Finland's Prime Minister Sanna Marin has warned that a Russian victory in Ukraine would empower other aggressors; cautioned that Europe is too reliant on the US for security; and urged democracies against forming "critical dependencies" on authoritarian states like China.
Marin made the comments in a speech at a think tank in Sydney on Friday, at the end of the first-ever visit by a Finnish prime minister to Australia and New Zealand.
She also used the speech to urge democracies to ramp up sanctions against Russia.
"Make no mistake, if Russia wins its terrible gamble, it will not be the only one to feel empowered," Marin told the Lowy Institute.
"Others will also be tempted by the same dark agenda," she added.
A free trade agreement being finalised between the European Union, which includes Finland, and Australia was an opportunity to develop resilient supply chains, she said.
"We have become far too dependent on cooperation with regimes that do not share our common values," Marin said, using Finland's reliance on Russian energy as an example.
"Our dependencies are becoming our weaknesses faster and in more important areas of our societies than we would like to happen," she added.
She described trade with China as a "reality."
"We all have worries when it comes to China and we must make sure that we don't have that kind of critical dependencies when it comes to China," Marin said.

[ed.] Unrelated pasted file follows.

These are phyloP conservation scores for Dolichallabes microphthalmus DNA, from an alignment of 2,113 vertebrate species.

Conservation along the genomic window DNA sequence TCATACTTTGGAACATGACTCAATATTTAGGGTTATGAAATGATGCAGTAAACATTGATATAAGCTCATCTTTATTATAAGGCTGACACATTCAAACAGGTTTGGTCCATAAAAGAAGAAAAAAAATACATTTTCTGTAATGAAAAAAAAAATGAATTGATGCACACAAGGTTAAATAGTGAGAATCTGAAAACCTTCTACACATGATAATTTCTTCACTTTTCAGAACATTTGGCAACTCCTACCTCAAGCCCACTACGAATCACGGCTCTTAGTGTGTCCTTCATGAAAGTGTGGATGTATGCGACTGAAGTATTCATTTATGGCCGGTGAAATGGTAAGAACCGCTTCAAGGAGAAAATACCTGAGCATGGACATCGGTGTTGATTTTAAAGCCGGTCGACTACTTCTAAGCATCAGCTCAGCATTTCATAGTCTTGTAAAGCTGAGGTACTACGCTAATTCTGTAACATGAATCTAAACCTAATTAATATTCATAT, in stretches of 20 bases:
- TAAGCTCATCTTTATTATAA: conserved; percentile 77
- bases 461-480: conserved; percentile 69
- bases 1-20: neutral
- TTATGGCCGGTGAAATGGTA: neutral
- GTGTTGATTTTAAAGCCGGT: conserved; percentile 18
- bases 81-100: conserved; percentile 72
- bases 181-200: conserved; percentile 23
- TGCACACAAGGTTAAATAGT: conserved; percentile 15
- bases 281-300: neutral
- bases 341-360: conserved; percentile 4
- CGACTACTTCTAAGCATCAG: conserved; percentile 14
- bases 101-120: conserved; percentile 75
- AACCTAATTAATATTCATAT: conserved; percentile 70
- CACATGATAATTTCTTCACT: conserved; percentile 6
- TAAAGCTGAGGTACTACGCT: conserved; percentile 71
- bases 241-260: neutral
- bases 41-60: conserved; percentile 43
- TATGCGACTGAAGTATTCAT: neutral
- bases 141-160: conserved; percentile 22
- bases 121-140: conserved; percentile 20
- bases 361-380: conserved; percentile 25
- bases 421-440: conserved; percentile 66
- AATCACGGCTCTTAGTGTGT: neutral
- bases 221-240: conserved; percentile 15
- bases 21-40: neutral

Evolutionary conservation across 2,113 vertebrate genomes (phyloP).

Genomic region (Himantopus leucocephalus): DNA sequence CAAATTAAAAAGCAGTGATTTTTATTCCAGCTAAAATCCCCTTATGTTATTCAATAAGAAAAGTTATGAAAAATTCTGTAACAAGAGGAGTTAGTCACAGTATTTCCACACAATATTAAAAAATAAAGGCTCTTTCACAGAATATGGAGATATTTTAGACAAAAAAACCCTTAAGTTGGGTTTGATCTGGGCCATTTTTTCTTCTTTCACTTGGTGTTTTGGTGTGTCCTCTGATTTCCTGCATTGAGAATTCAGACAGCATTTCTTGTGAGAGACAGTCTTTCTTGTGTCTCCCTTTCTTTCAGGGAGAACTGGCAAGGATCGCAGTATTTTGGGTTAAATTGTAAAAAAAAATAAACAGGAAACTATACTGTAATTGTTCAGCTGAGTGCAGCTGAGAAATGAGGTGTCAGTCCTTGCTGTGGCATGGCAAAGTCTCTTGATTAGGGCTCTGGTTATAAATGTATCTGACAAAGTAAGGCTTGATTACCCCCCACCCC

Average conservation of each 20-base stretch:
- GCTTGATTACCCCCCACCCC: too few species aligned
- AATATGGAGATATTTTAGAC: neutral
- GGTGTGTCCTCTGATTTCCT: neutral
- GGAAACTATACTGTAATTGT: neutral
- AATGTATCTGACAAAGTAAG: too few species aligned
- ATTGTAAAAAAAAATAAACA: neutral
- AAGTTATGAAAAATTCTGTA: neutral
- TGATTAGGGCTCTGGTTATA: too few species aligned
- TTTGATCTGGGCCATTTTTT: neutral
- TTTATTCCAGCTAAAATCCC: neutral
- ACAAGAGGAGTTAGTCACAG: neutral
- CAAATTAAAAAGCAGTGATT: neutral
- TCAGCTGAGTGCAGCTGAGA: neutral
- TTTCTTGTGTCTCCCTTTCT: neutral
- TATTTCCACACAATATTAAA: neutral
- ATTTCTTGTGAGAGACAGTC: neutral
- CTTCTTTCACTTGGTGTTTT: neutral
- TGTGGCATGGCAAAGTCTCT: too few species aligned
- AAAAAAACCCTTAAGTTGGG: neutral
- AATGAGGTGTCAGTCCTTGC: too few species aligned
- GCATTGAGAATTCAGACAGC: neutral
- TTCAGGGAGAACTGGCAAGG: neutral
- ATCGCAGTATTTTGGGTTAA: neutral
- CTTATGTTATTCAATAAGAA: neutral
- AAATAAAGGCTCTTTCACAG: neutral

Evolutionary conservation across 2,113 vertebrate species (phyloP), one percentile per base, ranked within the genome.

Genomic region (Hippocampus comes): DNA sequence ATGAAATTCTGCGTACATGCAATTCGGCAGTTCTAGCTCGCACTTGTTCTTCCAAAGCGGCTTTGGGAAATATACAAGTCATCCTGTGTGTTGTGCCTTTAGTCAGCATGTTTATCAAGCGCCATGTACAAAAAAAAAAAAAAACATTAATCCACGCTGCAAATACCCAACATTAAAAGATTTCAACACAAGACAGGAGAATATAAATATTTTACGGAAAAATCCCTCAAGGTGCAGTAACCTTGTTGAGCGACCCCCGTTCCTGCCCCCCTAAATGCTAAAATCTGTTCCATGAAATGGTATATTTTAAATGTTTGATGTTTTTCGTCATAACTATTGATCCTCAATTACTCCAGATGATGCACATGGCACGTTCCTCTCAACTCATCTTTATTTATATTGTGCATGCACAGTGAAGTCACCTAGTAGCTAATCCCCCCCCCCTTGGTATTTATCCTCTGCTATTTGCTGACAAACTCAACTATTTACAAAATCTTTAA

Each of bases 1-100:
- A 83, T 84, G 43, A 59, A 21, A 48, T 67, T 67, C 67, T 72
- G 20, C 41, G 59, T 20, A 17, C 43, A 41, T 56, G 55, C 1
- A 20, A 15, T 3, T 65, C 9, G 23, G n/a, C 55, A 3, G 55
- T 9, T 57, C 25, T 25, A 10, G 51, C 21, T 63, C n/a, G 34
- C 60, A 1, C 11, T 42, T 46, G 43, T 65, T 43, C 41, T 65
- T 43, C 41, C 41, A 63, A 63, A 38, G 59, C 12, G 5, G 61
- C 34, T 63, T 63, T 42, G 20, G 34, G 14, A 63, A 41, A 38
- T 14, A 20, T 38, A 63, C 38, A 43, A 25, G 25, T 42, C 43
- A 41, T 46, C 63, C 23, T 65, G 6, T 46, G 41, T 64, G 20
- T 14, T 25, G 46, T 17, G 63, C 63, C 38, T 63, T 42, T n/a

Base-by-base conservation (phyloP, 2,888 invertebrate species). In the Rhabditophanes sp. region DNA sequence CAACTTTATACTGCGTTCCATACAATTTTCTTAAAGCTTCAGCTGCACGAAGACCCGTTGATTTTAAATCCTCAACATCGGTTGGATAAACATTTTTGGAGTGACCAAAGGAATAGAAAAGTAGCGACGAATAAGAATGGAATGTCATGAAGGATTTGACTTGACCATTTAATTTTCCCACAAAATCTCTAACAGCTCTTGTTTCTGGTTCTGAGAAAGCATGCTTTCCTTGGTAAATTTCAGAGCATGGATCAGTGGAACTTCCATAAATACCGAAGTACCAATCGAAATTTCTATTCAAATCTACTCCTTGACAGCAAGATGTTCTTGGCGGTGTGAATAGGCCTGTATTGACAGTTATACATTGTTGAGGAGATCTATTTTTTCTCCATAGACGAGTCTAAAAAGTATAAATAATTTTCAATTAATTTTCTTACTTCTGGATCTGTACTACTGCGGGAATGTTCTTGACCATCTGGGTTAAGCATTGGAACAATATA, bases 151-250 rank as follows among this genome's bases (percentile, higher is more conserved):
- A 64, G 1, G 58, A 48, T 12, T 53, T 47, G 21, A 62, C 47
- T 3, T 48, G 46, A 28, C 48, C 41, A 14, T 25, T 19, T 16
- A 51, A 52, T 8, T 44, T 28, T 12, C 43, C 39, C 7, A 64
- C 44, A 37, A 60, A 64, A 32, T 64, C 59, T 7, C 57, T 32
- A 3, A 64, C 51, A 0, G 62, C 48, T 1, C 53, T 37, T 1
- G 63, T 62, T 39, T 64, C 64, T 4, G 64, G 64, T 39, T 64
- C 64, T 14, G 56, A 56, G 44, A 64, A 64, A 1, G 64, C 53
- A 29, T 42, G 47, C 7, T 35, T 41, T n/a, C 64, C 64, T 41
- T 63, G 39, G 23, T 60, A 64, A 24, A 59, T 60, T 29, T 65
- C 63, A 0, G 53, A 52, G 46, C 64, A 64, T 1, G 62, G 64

"We cannot be dependent, for example, on microchips or semiconductors or any kind of critical technologies when it comes to authoritarian countries. Because if those trading routes would be cut suddenly, then we would be in trouble," she added.
Marin, who faces an uphill reelection battle in April, advocated boosting Europe's defence capabilities, including arms production.
"I must be brutally honest with you, Europe isn't strong enough right now. We would be in trouble without the United States," she said.
Marin added that she had spoken with a number of US politicians who said they think Europe should be stronger in terms of military capabilities.
"The United States has given a lot of weapons, a lot of financial aid, a lot of humanitarian aid to Ukraine and Europe isn't strong enough yet," Marin said.
"We have to make sure that we are building those capabilities when it comes to European defence, European defence industry."
Later on Friday, Marin met with Australian Prime Minister Anthony Albanese at his official Sydney residence.
The pair released a joint statement saying their talks "underlined the need to work together in strengthening their resilience as open and democratic societies and in fostering sustainable development."
The prime ministers "agreed that managing complex supply chains, energy sources and investing in trustworthy critical and emerging technologies was needed to promote economic, political, social and environmental stability as well as human rights," the statement said.
Australia, which is the most generous donor to Ukraine's war effort outside NATO, and Finland, a country that is soon to become a NATO member and shares a 1,300-kilometre border with Russia, demanded in the statement Moscow immediately withdraw its forces from Ukraine.